Sunday's Austin American Statesman featured a front page story by Andrea Ball on fines being leveled against GEO Group's Montgomery County psych facility and plans to privatize a state mental hospital moving through an RFP process. Here's the lead:
"Sixteen months after the Montgomery County Mental Health Treatment Facility opened in Conroe, the state's first publicly funded, privately run psychiatric hospital is facing at least $53,000 in state fines for serious shortcomings in patient care.
The private operator, Geo Care, is a subsidiary of Geo Group, a private prison company that has drawn attention in recent years because of deaths, riots and sexual abuse at some units in Texas and other states." ("As East Texas public-private psych facility struggles, state plans more privatization," July 21)
More disturbingly, the state is not considering pulling out of the contract with GEO, but actually privatizing a state mental health hospital. According to Ball's article:
The problems come to light as the Department of State Health Services prepares to privatize one of the 10 public psychiatric hospitals it oversees. If Geo Care bids on the ongoing privatization effort — and it has expressed interest to public officials in doing so — its work in Montgomery County could be a harbinger of what taxpayers can expect if a for-profit company wins control of a public state hospital.
This week, the agency will accept bids from contractors seeking to run one of those facilities for at least 10 percent less than the current cost, a move that could save the state millions of dollars each year. If an offer is accepted, a private company could be running a state hospital by the end of the year.
We'll keep you posted on developments on the fight over privatizing a mental hospital in Texas.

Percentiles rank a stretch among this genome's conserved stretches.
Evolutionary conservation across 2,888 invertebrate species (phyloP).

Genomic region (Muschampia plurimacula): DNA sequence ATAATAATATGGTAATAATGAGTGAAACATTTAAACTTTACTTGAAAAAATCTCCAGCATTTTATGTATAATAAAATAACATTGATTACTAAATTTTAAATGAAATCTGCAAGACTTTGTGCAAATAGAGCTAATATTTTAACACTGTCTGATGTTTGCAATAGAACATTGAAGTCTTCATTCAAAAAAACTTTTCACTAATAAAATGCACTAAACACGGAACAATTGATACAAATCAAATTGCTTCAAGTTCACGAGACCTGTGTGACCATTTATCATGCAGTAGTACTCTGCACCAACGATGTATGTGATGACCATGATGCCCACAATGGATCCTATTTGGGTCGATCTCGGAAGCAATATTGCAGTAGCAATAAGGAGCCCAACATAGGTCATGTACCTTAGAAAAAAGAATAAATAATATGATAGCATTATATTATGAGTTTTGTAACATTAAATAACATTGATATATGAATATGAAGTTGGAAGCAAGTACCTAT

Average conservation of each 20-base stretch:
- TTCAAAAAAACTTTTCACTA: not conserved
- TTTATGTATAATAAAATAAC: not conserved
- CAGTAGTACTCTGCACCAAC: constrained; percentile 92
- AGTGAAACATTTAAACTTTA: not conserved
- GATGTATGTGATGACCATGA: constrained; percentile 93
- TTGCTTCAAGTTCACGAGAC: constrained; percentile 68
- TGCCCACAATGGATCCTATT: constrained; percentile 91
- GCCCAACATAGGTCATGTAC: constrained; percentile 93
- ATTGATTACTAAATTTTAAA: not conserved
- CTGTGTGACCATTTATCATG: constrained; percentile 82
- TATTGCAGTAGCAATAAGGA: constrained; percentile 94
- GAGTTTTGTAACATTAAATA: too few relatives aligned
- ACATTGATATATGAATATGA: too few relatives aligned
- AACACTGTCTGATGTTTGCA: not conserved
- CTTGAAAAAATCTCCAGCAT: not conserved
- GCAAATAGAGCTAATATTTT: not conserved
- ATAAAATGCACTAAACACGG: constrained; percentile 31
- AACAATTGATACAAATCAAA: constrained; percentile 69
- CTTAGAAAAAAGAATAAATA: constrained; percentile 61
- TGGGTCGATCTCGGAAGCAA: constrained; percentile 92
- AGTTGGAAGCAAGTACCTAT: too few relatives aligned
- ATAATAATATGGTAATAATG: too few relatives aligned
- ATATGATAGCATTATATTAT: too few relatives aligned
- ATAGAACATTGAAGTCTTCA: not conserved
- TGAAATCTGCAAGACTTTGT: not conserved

A 21 year-old former LCS Corrections guard at that company's East Hidalgo Detention Center faces up to 15 years in prison on charges that he accepted bribes in return for smuggling a cell phone into the facility, according to a press release by the U.S. Attorney's office ("Former La Villa Corrections Officer Indicted for Smuggling Cell Phone to Federal Inmate," May 17):
"Jorge Luis Sandoval, 21, of Pharr, Texas, has been arrested on a bribery charge for smuggling a cellular phone into the East Hildago Detention Center located in La Villa, Texas, United States Attorney Kenneth Magidson announced today.
... Sandoval is charged with one count of accepting a bribe while acting under the authority of the U.S Marshals Service as a correctional officer.
Sandoval worked as a corrections officer at the East Hildago Detention Center in La Villa, Texas. According to the indictment, Sandoval used his official position to enrich himself by accepting a cash payment from an individual acting on a federal inmate in exchange for smuggling a cellular telephone into the prison.
Bribery carries a maximum punishment of 15 years in prison and up to a $250,000 fine. The investigation leading to the charges in this case was conducted by the FBI and the U.S. Marshals Service. Assistant United States Attorney Casey N. MacDonald is prosecuting the case."
The East Hidalgo Detention Center has already been in the news twice this year. In February, the warden of the facility was suspended while under federal investigation into fraud, bribery and theft allegations. In March, the facility was back in the news after the McAllen Monitor investigated potentially inadequate tuberculosis testing and treatment at the facility. And, last October, a nurse plead guilty to smuggling marijuana into the facility. We'll keep you posted on developments from East Hidalgo.
The death of Pam Weatherby at Corrections Corporation of America's Dawson State Jail in 2010 may be symptomatic of much bigger problems at the facility. An expose by CBS 11 ("Mysterious Jail Death Raises Questions," April 26th) in Dallas shows that the facility has experienced seven deaths since 2004.
Weatherby was serving a one year sentence for drug possession when her health conditions - she was a brittle diabetic requiring constant care - rapidly deteriorated. According to the story:
“She was to the point where you couldn’t hold a conversation with her,” said Anne Roderick. Roderick lived in the same dorm cell as Weatherby. “She was sick, very, very sick. We would go to the guards. They would give us gloves. We were washing her sheets in a bucket in the shower.”
Roderick says she and other inmates took care of Weatherby’s medical needs because no one else would. “She was defecating and vomiting. “ She says taking care of Weatherby became a full-time job.